TODAY Online
Wednesday, 17 October 2012 11:30 | By Genevieve Loh

Movie Review: The Perks Of Being A Wallflower (NC16, 103 min) / 3.5 / 5 stars / The 'A' teen

A charming and touching film about growing pains and other foibles


The Perks Of Being A Wallflower

The Perks Of Being A Wallflower

SINGAPORE - We've all been through it: The teen angst, emotional turmoil, insecurity and hormonal disarray of those awkward adolescent years.

Which is why there will always be "coming-of-age" movies for every generation. The trick, however, is to rise above the sea of mediocrity that is yet another drama about contemplative teenagers and their oh-too-precious "feelings". And boy did Stephen Chbosky manage to hit that sweet spot on his first go.

The man who has the rare claim of directing his own bestselling novel, which he also adapted for the silver screen, clearly cares about all his main characters, thus giving the film purity of voice and purpose. Together with his young cast and their wonderful performances, Chbosky manages to eschew the now all-too-typical quirky indie flick formula to deliver one soulful, honest charmer.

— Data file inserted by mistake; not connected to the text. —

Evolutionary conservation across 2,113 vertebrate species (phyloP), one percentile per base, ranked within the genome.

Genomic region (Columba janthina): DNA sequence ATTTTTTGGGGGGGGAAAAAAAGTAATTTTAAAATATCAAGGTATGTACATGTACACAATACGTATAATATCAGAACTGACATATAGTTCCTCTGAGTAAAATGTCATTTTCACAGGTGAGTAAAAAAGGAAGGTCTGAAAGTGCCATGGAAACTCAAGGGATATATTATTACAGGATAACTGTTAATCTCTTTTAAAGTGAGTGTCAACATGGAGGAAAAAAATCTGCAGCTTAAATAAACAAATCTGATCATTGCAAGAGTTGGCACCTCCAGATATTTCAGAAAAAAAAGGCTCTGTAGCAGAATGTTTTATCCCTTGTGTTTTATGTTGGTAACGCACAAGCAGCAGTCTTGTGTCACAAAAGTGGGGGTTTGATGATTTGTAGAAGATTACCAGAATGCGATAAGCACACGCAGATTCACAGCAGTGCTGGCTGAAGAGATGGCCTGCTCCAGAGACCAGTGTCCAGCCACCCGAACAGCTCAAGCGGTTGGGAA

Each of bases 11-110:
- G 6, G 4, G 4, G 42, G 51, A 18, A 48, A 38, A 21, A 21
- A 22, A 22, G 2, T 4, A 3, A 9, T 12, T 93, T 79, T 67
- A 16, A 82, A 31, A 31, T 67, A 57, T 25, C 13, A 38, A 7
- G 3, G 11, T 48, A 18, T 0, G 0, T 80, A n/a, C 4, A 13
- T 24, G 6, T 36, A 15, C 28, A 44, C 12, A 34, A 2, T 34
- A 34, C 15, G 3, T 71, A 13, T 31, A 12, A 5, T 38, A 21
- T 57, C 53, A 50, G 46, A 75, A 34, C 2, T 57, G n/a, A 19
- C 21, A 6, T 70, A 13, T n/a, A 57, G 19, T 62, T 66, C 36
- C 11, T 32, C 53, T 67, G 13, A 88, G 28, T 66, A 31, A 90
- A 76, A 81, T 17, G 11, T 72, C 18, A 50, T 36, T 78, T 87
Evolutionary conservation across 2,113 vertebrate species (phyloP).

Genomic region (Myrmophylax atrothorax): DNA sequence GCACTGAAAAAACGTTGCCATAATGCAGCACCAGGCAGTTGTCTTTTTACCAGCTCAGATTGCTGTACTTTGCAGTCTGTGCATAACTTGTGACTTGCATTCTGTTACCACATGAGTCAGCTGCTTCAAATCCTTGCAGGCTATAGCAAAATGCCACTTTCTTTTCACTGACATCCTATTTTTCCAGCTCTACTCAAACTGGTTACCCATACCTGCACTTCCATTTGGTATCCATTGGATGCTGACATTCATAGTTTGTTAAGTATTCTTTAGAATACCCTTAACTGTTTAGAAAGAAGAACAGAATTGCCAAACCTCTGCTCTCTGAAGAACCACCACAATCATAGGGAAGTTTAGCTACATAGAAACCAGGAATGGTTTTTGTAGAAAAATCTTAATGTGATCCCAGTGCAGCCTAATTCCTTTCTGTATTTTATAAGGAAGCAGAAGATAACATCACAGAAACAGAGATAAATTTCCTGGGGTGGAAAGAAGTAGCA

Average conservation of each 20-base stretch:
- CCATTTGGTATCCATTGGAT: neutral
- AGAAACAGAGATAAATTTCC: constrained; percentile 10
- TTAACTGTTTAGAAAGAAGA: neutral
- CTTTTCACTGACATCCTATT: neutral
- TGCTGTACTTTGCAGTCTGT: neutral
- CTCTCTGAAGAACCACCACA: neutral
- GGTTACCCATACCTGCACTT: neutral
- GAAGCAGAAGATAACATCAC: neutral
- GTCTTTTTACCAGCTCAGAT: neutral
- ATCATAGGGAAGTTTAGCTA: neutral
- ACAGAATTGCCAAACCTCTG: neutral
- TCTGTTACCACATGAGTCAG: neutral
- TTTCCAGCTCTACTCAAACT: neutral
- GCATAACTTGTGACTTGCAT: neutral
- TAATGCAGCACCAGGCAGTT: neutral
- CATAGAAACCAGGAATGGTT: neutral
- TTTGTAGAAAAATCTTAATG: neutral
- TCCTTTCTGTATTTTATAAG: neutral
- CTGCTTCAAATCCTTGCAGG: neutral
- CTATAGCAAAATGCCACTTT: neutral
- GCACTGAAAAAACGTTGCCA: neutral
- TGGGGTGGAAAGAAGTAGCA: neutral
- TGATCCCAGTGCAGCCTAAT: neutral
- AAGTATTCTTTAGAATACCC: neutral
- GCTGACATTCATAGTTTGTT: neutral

Regardless of age, the audience will be inexplicably drawn into the world where young Charlie (played by Logan Lerman) negotiates the trials and tribulations of first love, friendships and personal trauma. Lerman more than ups his game in this one, and makes us really care for his sensitive, neurotic and wounded Charlie; while Emma Watson grows up from Harry Potter with just enough quirk, charisma and spunk as Sam, Charlie's crush (the teen version of cinema's proverbial "manic pixie dream girl").

But it is outstanding Ezra Miller, the boy wonder who follows up his hauntingly award-worthy role in We Need To Talk About Kevin with a show-stealing turn as Patrick, Charlie's new best friend and Sam's step-brother. One of Hollywood's next-big-things, Miller's perceptive talent, versatility and infectious screen presence is the film's highlight.

It is obvious Chbosky directs with necessary heart, sharp observance and delicate balance, especially when dealing with an emotionally hefty and difficult final act. With the winning combination of well-meaning earnestness, a self-aware script, stirring soundtrack and affecting performances, this is one coming-of-age film that will most undoubtedly touch and charm even the most hardened of cynics and critics.

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